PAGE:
International narcotics legislation is mainly made up of the three UN Conventions from 1961 (Single Convention on Narcotic Drugs), 1971 (Convention on Psychotropic Substances), and 1988 (Convention against Illicit Traffic in Narcotic Drugs and Psychotropic Substances):

• The 1961 Convention sets out that “the possession, use, trade in, distribution,import, export, manufacture and the production of drugs is exclusively limited to medical and scientific purposes”. Penal cooperation is to be established so as to ensure that drugs are only used licitly (for prescribed medical purposes).

• The 1971 Convention resembles closely the 1961 Convention, whilst
establishing an international control system for Psychotropic Substances.

• The 1988 Convention reflects the response of the international community to increasing illicit cultivation, production, manufacture, and trafficking activities. International narcotics legislation draws a line between licit (medical) and illicit (non-medical) use, and sets out measures for prevention of illicit use, including penal measures. The preamble to the 1961 Convention states that the parties to the Convention are “Recognizing that addiction to narcotic drugs constitutes a serious evil for the individual and is fraught with social and economic danger to mankind”. The Conventions are reviewed every ten years and have consistently been upheld.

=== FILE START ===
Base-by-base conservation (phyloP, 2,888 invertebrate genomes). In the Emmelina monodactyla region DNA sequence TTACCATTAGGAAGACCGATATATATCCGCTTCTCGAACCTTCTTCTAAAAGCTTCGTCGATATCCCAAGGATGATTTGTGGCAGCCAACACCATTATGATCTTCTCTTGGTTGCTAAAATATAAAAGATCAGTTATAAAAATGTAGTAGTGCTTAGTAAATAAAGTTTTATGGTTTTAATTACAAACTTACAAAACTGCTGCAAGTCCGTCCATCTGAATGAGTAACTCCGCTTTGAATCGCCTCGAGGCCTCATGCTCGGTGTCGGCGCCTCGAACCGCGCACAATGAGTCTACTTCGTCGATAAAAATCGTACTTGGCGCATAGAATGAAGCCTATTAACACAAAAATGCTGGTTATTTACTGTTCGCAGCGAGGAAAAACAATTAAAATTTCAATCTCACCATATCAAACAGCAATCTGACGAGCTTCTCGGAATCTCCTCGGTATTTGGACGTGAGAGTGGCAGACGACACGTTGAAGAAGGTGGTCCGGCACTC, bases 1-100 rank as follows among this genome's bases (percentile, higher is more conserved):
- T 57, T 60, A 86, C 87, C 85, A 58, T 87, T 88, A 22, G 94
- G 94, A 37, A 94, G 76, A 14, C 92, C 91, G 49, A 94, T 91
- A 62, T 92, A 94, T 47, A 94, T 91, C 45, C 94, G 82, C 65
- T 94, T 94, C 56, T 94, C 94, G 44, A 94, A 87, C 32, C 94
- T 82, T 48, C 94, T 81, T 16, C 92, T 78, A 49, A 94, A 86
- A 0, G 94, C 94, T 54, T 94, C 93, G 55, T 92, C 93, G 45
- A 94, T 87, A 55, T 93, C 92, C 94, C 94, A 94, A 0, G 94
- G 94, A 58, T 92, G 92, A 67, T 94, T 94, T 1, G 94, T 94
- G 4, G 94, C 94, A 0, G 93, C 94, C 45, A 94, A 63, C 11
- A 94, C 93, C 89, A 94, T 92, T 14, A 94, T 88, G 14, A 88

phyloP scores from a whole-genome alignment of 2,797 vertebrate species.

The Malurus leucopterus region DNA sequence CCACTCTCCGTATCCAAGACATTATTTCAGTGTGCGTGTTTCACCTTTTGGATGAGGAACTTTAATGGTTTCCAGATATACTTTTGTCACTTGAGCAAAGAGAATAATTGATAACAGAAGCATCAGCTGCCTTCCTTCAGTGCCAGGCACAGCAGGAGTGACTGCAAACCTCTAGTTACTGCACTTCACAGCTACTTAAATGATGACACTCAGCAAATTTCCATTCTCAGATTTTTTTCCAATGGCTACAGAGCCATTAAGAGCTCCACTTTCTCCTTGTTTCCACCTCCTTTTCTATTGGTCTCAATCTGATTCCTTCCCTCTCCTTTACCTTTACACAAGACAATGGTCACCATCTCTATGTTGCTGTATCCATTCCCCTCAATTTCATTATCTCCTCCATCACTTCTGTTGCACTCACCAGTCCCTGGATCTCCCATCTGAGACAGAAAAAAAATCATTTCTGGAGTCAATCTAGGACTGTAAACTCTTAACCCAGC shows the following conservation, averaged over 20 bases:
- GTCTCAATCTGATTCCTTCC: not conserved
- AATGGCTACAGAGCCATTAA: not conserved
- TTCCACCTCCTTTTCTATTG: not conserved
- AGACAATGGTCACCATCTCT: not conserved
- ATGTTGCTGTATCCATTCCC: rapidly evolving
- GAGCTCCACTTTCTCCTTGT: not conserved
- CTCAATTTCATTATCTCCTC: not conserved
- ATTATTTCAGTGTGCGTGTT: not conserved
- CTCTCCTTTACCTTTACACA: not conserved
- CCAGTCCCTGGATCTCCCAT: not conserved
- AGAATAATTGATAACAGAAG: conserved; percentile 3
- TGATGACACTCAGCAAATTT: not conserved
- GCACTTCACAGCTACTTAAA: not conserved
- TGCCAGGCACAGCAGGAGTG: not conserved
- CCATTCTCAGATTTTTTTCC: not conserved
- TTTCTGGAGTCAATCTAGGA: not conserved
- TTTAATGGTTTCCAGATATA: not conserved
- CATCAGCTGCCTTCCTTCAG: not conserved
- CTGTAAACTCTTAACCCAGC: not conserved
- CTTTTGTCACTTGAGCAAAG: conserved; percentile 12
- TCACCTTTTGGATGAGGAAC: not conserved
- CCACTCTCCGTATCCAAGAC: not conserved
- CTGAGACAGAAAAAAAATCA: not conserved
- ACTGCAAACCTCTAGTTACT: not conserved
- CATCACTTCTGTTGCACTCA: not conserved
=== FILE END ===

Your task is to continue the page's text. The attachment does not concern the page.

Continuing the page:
The UN system of drug control includes the Office of Drugs and Crime, the International Narcotics Control Board, and the Commission on Narcotic Drugs. The works of these bodies are positive and essential in international drug demand and supply reduction. They are also attacked by those seeking to legalise drugs.

It is frequently and falsely asserted that the so-called “War on Drugs” is inappropriate and has become a very costly and demonstrable failure. It is declared by some that vast resources have been poured into the prevention of drug use and the suppression of illicit manufacturing, trafficking, and supply. It is further claimed that what is essentially a chronic medical problem has been turned into a criminal justice issue with inappropriate remedies that make “innocent” people criminals. In short, the flawed argument is that “prohibition” monies have been wasted and the immeasurable financial resources applied to this activity would be better spent for the general benefit of the community.

The groups supporting legalisation are: people who use drugs, those who believe that the present system of control does more harm than good, and those who are keen to make significant profits from marketing newly authorised addictive substances. In addition to pernicious distribution of drugs, dealers circulate specious and misleading information. They foster the erroneous belief that drugs are harmless, thus adding to even more confused thinking.